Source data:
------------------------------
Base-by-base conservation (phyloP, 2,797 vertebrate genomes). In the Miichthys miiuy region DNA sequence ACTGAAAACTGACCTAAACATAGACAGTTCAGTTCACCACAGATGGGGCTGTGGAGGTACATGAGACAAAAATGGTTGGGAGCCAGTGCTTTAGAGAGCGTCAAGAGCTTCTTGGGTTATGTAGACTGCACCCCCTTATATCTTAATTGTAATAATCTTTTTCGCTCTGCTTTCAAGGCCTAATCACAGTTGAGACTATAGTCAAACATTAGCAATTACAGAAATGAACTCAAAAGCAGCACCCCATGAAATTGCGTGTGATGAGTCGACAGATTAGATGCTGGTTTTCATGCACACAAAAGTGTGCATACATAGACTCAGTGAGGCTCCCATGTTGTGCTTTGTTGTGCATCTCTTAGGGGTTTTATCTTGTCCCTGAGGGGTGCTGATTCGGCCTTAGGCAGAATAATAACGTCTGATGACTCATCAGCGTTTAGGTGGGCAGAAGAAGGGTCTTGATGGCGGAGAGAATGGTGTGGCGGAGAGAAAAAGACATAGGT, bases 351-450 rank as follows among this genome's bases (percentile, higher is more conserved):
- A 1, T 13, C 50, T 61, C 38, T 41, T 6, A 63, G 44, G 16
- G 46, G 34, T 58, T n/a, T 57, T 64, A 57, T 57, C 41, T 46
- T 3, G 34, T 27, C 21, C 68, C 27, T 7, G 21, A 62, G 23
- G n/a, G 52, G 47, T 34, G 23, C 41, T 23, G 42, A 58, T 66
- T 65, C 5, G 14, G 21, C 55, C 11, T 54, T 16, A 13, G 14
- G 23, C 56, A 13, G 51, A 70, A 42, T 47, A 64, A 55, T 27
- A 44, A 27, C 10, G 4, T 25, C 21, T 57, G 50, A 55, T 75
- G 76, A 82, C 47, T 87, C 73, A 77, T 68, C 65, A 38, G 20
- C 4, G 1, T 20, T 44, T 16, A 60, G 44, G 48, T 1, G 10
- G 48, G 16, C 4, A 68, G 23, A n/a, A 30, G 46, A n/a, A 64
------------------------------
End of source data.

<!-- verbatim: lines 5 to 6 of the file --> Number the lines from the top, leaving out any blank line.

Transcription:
- G n/a, G 52, G 47, T 34, G 23, C 41, T 23, G 42, A 58, T 66
- T 65, C 5, G 14, G 21, C 55, C 11, T 54, T 16, A 13, G 14